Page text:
Hundreds of pages of hate-filled diary entries, maps and documents released Thursday offer a chilling insight into the minds of the Columbine High School killers in the days and months before the 1999 massacre.
On a calendar entry dated the day of the attack, April 20, the time 11:10 is written across the top — an approximate reference to the time Eric Harris and Dylan Klebold pulled out their weapons inside the suburban high school.
Elsewhere in the calendar are notations including "get nails" and "get propanes, fill my clips" and "finish fuses."
The two heavily armed teenagers killed 12 students and a teacher before taking their own lives in what remains the deadliest school attack in U.S. history.
More than 20,000 documents and videos have been released since the attack, and some of the details in the more than 930 pages of documents released Thursday by the Jefferson County Sheriff's office have been reported before.
Names, song lyrics and other parts of the documents were blacked out, including computer logons. Sheriff Ted Mink also decided against releasing videotapes the two gunmen made before the massacre over concerns they could encourage copycat attacks.
Among the documents is a school paper by Harris on Nazism — right next to an essay he wrote for a court-ordered anger-management class he attended after he and Klebold were convicted of breaking into a van in 1998.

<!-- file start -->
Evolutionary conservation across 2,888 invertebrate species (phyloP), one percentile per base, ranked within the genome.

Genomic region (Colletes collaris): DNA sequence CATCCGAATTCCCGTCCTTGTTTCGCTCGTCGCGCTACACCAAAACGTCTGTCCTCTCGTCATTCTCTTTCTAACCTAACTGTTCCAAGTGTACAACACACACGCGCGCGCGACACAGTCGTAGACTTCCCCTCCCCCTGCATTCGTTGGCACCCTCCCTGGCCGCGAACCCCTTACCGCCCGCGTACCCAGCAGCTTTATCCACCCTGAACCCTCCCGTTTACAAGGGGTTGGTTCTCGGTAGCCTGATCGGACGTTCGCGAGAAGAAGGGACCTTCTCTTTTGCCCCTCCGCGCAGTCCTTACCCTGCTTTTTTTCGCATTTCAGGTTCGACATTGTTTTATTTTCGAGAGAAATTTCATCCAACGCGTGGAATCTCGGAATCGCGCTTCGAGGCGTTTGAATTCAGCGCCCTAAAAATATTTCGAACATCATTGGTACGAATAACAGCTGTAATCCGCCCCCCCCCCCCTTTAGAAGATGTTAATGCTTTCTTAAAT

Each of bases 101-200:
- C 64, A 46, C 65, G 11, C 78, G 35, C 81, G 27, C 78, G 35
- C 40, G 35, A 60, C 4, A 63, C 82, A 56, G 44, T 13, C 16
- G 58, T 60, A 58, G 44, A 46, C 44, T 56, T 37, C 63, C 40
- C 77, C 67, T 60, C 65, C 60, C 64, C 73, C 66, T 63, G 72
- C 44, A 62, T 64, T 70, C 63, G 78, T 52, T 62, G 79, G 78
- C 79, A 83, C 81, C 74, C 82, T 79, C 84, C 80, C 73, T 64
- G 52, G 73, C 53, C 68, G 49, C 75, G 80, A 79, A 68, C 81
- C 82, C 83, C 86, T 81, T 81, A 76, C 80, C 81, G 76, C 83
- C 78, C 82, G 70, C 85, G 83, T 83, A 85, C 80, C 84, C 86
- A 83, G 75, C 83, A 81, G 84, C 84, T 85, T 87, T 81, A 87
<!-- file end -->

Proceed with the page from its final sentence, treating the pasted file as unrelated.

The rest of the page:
"I believe the most valuable part of this class was thinking up ideas for ways to control anger and for ways to release stress in a non-violent manner," he wrote.
Read the Columbine documents
(Warning: This file contains 946 pages and is very large.)
Entries in a journal kept by Harris' father, Wayne Harris, were also released Thursday. Some addressed threats made by his son against a classmate more than a year before the attack. Brooks Brown reported that Harris had threatened him sometime in early 1998.
"We feel victimized," Wayne Harris writes in the journal. "We don't want to be accused every time something happens. Eric is not of fault. Brooks Brown is out to get Eric. Brooks had problems ... manipulative con artist."
It is not clear whether Wayne Harris is expressing his own thoughts in each entry. His attorney did not immediately return a call seeking comment.
Brian Rohrbough, whose son Daniel was among those slain, said he had not yet read the documents. He was struck by the fact that Wayne Harris had kept a diary tracking his son's problems.
"It tells you this kid was dangerous," Rohrbough said. "The premise that these are families that didn't know what was going on in their homes is completely refuted by this journal. They used all the influence they could muster to keep their kids out of trouble."
The documents were released after The Denver Post sued to force their release. The Colorado Supreme Court left the decision up to the sheriff's office, and the Harris and Klebold families did not challenge the decision.